That book would be The Legacy of Heorot (1987) by Larry Niven, Jerry Pournelle, and Steven Barnes.
The plot revolves around a group of colonists who have settled on one of Tau Ceti's planets and eventually discover the grendels - large amphibious komodo dragon type creatures who are really fuckin' hard to kill.
The biggest problem with this novel (and with many Niven novels it seems) is the unrelenting celebration of traditional masculinity, embodied in the protagonist; Cadmann Weyland. It is only through Cadmann's superior intelligence (despite pretty much everyone but him being scientific geniuses??) and manliness that Avalon can be saved. He is a boring, brooding piece of man muscle who is so manly that even his handwriting is "strong". While all the other idiots (again, actual geniuses!) initially doubt Cadmann ("Paradise . . . they don't need me at all" - BOO-FUCKING-HOO CADMANN), they eventually come to realise his superiority and in cringe-worthy fashion, extol his heroism.
While the other characters are equally as shallow (the promiscuous Argentinian man for example - never seen that stereotype before), it is Cadmann's hyper-masculinity and the patriarchal system that is pushed by this that is at the core of the novel. While some of the women start out as relatively equal, as the novel progresses, it is clear that only men can play at war, and the ladies just gotta hole up and produce some babógs to keep the human race going. And hey, they are all too busy whinging over men to help out anyway.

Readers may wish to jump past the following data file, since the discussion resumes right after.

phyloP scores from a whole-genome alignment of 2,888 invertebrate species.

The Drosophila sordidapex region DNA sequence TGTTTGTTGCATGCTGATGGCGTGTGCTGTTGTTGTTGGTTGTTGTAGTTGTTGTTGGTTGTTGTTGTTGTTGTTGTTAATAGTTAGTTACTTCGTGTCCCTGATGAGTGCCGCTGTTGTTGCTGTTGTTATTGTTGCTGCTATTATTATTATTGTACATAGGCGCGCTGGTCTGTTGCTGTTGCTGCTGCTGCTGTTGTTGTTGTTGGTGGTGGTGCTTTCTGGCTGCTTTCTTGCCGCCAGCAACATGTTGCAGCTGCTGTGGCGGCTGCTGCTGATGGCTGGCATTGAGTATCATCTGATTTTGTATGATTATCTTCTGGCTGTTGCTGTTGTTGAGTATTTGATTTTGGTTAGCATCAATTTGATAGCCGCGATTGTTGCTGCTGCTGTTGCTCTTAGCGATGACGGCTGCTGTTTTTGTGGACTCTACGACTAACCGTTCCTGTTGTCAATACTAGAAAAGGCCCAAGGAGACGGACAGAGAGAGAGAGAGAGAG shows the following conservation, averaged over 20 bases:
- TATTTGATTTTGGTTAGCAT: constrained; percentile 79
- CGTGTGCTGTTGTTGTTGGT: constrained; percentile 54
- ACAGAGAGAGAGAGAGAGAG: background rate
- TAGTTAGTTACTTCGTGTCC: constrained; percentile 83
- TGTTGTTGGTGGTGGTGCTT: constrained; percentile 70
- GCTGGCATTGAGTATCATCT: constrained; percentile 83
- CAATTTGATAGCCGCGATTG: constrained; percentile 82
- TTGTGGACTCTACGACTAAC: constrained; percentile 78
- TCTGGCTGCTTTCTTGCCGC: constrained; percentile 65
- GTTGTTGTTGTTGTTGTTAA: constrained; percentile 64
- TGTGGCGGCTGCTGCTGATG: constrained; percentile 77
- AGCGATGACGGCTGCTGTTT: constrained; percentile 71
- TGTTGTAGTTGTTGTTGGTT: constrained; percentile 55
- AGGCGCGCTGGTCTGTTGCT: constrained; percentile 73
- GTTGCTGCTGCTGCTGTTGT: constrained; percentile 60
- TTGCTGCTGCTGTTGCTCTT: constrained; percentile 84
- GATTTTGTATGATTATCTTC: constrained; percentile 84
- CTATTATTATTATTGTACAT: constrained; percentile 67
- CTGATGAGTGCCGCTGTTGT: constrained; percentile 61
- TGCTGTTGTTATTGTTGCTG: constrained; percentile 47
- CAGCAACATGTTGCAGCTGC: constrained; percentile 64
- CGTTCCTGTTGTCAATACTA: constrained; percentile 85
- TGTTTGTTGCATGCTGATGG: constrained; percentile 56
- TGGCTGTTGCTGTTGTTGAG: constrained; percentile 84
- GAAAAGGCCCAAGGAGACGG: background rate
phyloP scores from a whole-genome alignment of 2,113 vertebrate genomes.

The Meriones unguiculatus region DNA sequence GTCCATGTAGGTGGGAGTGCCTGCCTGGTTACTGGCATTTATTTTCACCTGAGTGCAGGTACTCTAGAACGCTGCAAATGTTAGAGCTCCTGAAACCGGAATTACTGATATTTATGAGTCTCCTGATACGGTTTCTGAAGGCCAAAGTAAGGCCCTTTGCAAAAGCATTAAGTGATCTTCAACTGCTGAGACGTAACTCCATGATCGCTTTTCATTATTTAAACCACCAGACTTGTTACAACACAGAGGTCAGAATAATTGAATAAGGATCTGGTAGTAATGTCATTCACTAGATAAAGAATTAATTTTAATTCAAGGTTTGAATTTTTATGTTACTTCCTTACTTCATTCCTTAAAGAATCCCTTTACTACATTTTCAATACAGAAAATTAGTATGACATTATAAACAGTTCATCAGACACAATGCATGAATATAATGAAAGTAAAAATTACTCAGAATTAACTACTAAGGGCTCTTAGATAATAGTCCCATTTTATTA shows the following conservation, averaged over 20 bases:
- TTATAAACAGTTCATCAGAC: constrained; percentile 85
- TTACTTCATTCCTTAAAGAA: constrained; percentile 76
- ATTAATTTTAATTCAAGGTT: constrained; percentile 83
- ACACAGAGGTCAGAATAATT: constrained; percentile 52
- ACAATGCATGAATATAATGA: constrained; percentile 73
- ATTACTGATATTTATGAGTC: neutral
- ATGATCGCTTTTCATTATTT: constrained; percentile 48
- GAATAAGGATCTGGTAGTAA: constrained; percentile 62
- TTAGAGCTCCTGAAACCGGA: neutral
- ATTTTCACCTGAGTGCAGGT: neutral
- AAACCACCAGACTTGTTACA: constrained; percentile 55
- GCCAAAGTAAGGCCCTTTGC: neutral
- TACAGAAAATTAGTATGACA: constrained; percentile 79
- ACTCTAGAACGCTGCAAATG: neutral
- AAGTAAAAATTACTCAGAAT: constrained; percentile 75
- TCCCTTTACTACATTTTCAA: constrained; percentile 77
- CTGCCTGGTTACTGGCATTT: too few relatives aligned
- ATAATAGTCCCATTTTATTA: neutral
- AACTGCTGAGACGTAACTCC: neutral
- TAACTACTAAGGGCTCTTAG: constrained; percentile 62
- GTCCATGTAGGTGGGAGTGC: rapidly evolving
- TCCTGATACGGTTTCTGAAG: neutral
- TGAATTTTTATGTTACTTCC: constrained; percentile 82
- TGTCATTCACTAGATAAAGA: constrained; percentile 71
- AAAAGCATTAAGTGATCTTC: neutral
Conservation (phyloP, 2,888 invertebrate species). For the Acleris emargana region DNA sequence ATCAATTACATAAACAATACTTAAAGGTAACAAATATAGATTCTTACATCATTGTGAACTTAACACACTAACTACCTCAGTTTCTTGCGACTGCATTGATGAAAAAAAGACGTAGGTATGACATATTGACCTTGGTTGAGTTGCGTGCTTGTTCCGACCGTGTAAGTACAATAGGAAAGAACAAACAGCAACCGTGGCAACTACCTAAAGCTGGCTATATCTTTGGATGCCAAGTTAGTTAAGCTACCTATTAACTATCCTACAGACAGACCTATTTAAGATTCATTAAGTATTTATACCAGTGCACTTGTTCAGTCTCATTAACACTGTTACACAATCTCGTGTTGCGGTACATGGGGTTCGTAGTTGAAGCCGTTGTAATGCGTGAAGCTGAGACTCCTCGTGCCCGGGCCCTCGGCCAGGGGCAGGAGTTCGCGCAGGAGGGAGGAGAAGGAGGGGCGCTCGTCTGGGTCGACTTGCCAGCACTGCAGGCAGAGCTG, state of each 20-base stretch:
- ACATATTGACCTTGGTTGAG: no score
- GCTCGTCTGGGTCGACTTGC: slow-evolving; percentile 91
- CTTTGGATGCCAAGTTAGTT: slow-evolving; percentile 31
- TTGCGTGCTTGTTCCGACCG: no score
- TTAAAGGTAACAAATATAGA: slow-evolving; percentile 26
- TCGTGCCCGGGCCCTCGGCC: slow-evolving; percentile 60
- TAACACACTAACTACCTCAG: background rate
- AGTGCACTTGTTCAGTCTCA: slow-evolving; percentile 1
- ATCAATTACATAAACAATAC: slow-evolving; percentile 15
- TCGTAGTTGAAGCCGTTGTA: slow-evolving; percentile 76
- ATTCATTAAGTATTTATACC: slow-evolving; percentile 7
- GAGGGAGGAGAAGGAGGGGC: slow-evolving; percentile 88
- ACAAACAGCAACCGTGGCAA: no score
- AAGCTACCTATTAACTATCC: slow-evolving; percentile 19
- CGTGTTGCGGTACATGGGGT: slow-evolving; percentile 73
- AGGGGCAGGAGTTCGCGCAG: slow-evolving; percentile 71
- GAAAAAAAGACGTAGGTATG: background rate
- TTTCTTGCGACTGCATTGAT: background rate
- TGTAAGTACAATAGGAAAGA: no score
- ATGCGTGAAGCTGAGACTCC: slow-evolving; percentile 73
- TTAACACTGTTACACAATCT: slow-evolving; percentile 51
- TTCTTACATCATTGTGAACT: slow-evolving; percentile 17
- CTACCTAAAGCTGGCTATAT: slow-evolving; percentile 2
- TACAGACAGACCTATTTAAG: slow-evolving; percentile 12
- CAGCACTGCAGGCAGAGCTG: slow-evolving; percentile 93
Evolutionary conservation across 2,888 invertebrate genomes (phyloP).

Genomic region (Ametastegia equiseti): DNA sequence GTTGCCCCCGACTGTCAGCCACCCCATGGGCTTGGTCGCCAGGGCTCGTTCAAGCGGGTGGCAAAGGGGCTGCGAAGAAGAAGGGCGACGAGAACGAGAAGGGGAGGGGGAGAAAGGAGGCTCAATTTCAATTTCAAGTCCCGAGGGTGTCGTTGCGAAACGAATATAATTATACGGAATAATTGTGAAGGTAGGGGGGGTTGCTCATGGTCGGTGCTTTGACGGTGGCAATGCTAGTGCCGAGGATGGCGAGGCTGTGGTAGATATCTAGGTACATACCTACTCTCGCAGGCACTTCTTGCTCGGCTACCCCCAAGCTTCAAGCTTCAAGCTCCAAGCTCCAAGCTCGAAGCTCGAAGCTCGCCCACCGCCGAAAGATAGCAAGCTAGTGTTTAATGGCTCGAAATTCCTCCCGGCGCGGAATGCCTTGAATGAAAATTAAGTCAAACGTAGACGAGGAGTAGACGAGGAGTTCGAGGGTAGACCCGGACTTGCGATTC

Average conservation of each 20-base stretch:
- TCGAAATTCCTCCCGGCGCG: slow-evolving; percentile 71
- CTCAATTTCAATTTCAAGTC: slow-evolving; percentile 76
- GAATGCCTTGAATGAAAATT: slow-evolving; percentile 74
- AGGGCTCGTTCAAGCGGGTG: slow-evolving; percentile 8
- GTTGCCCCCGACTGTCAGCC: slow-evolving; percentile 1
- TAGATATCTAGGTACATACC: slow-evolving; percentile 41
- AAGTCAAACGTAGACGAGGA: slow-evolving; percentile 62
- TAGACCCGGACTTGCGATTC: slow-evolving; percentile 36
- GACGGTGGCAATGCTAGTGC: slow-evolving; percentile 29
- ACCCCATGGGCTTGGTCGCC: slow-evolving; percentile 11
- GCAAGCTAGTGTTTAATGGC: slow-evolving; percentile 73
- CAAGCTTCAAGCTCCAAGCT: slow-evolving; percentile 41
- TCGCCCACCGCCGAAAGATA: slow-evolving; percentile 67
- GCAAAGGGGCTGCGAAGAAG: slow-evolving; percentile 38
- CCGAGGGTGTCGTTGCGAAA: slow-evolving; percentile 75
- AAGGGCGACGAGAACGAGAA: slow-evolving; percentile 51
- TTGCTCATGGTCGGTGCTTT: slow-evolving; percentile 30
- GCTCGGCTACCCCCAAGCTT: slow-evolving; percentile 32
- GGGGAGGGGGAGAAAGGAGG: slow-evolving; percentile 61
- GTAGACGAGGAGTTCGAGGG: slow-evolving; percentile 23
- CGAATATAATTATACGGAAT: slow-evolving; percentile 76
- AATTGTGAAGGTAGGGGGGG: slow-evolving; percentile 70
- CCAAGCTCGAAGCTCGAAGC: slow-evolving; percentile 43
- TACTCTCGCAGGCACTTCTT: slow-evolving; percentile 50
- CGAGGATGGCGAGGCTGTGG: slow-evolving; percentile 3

On an initial reading, the novel appears almost as a critique of Imperial America - there are, after all, some POV descriptions from the grendels which conjure up some feelings of sympathy, and there is also that somehow unironic phrase that you see in the title of the post ("Die, defenceless, primitive natives!"). I mean, that is so unsubtle that it has to be satire? Apparently not?
The chances of this being some sort of retelling of the Western frontier and a comment on the killing of natives through ecological imperialism or other means (the grendels are eventually starved out and I thought, hey, maybe this is some sort of parallel to the US killing of bison in order to suppress the Native American peoples...) seemed quite plausible, and quite hopeful, but apparently not (Niven was after all, an advisor to Reagan on his Star Wars laser project). Besides these few vague references to sympathy (whether felt by reader or character), any reservations we may have about the colonisers' right to the planet are pretty much thrown out the window. There is no retrospective thought at the end of the novel - the grendels are wiped out, everyone is happy, and Cadmann is a fuckin' ledge.
At the end of the day, the novel upholds the right of an Imperial power to dominate the rest of the world, and at that, every other world too. At the same time, the novel also celebrates the traditional patriarchal framework and allows this as the only possible means to achieve victory, and therefore expansion and evolution. In other words, this novel belongs in the Victorian era.